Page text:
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Loop Systems

By: Joanne Walker BA (hons) - Updated: 3 Oct 2012 | comments*Discuss
 
Loop Systems Hearing Aid Deaf Telecoil

Loop systems are a vital tool for people who are hard of hearing to allow them to go about their daily lives, and hear such everyday things as the television. To give them their full name, induction loop systems mean that people with hearing problems do not have to suffer at theatres, in church services or anywhere else where there is amplified speaking.

How do Loop Systems Work?

If an induction loop systems is installed in a room, it takes all amplified sound within that room and transmits it to a hearing aid. The hearing aid must be set to the T setting, or telecoil setting, for it to work. The hearing aid then processes the sound so that the person wearing it can hear the amplified sound clearly and without any other interference. In this way, the loop clears the sound, rather than amplifying it alone. Much like wifi can be accessed outside of the area it is intended for use in, so too can an induction loop systems. If there is a loop in a neighbouring room or flat, if the loop is big enough, you may pick up what they are listening to there as well and this could include private conversations so be wary to have as small a loop as you can manage on your own home.

Where are Loop Systems Used?

Loop systems can be used anywhere but are usually used for amplified voices. Common places include theatres and churches, where people could be sitting some way from the speakers. But they are also commonly used in people's homes so that the hard of hearing person can listen to TV or radio with no interference. Conference rooms usually have loop systems installed as do train stations and even airport. A particularly useful place is ticket windows where it is important to hear what the other person is saying but often difficult. Places which have a loop system installed usually have a small ear on a red or blue background displayed somewhere.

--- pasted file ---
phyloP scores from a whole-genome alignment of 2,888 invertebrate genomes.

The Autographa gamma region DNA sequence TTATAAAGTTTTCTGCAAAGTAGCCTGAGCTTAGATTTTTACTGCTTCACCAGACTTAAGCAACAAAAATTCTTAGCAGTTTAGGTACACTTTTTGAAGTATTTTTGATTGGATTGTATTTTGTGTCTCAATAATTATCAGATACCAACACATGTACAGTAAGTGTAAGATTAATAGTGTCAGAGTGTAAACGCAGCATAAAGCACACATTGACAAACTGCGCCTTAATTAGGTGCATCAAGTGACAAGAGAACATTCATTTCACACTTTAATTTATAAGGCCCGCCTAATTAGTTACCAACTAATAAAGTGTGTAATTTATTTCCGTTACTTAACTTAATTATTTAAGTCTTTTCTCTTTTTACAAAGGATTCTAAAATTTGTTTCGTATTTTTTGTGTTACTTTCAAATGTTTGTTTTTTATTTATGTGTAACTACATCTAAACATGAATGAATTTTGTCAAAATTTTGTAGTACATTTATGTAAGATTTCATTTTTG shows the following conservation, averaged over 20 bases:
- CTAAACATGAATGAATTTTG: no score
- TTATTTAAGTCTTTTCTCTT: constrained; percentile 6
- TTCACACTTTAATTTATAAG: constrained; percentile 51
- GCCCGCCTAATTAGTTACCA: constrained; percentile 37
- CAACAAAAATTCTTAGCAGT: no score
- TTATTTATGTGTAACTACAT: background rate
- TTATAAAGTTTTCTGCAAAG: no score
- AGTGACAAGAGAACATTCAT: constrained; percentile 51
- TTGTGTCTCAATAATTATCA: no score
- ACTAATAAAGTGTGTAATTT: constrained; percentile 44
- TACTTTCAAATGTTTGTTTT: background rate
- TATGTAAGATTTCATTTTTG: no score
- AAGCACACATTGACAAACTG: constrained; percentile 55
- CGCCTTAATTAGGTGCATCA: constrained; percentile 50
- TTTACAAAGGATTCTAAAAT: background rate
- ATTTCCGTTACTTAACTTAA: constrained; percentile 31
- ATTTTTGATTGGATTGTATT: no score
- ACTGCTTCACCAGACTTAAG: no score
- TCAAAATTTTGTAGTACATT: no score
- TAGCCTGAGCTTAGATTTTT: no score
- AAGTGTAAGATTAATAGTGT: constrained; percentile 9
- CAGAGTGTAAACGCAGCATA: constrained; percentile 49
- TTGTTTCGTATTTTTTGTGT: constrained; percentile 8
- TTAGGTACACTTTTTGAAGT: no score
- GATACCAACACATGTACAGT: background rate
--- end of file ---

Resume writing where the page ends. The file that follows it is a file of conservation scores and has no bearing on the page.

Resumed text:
Who can use a Loop System?

Anyone with a hearing aid with a telecoil can use a loop system. This is usually most hearing aids produced in the UK - about 90 per cent. It is clearly only beneficial to people who can benefit from a hearing aid - but for those people can make a huge difference to their lives. the trickiest part is getting people to remember to change the setting to T when there is a loop system in use.

Loop systems are yet another example of technology being used to improve the lives of people with a hearing system. Wearing a hearing aid may at first take some getting used to but in the end, most people agree that the benefits brought to them by wearing such a device and using a loop system far outweigh the negative side of having to wear the hearing aid in the first place. And because the sound is delivered through people's own customised hearing aids, the end result is tailored to the individual as well.

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